Setting the Standard for Commercial Entrances
A Q&A with Ben H Dorsey III, director of marketing, Special-Lite, Inc.
What architectural solutions do you provide to the market?
We’re known primarily for our complete entrance systems and interior and exterior doors. We also manufacture toilet partitions and interior aluminum framing systems for glass walls and office fronts. We’re approaching our 50th year of designing and manufacturing these solutions.
What distinguishes your offering from your competitors?
First, I’ll say it is the resilience of our products. We’ve designed them for the rigors of high use. We began in the school market where doors are often abused and always heavily used. We carry on that design tradition in the restaurant market and have added aesthetic elements. That leads me to my second point—our made-to-order business model. We don’t have any cookie-cutter doors, for instance. Each door or pair is designed per your specifications. We offer you choice of door type or construction, finish color and texture, size, hardware, and lites (glass amount, location, style). The same is true for the framing or entire entrance including transoms and sidelites.
How do you approach the restaurant market as a supplier?
All of those choices can be overwhelming. So, we work with owners or architects by providing unequaled product information and training as well as product samples. Further, we have numerous independent Special-Lite sales representatives who help owners and architects define their design considerations for specific projects. Then, we have an extensive network of product distributors, or dealers, across North America to install, inspect, and service your projects. In this manner, we can meet the needs of both national accounts or chains as well as independent or standalone restaurants.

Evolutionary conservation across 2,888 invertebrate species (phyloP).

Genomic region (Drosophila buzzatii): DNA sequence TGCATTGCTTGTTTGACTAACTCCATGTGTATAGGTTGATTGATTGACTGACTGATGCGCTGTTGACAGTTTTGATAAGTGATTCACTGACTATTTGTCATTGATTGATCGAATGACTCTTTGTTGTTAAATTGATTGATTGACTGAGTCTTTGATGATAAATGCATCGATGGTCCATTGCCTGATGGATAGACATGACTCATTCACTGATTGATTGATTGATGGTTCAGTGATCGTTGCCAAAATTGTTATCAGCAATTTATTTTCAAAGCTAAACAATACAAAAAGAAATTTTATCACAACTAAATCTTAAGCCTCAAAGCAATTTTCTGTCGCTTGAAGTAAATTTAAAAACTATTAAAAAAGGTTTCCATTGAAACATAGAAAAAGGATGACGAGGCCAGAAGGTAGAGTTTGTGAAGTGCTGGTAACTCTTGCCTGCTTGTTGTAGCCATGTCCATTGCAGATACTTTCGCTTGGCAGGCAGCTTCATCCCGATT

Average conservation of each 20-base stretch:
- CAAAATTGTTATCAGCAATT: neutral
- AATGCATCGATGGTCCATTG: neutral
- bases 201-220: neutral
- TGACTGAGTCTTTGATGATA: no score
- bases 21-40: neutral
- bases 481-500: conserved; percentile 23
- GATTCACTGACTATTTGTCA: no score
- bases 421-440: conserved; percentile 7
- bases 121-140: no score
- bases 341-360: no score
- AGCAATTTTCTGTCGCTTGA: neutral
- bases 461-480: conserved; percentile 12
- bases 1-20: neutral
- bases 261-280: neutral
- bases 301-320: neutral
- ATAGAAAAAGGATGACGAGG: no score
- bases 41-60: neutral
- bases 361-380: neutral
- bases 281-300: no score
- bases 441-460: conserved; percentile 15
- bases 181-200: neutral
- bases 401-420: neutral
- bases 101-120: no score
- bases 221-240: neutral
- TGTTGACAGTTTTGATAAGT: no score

Are there critical considerations for specifying doors?
Yes. Of course, building codes define some requirements. Beyond this, however, a key consideration is the testing that we use to verify performance. Our doors are tested for not only core mechanical functions but acoustics, chemical resistance, energy efficiency, fire and smoke, product life cycle, security and ballistics, and extreme weather events such as hurricane and windstorm. Specifications should always reference the desired characteristics as well as the test performance that is required.
Are there any significant trends you are seeing that could influence future products?
There is a fairly significant movement underway related to product transparency, meaning how products are constructed and using what “ingredients.” The call for transparency relates to overall wellness and the social and environmental impact of manufactured products. Such transparency challenges manufacturers who have long considered their material and processes part of their intellectual property and something to be guarded from competition. Yet, new market requirements call for new thinking.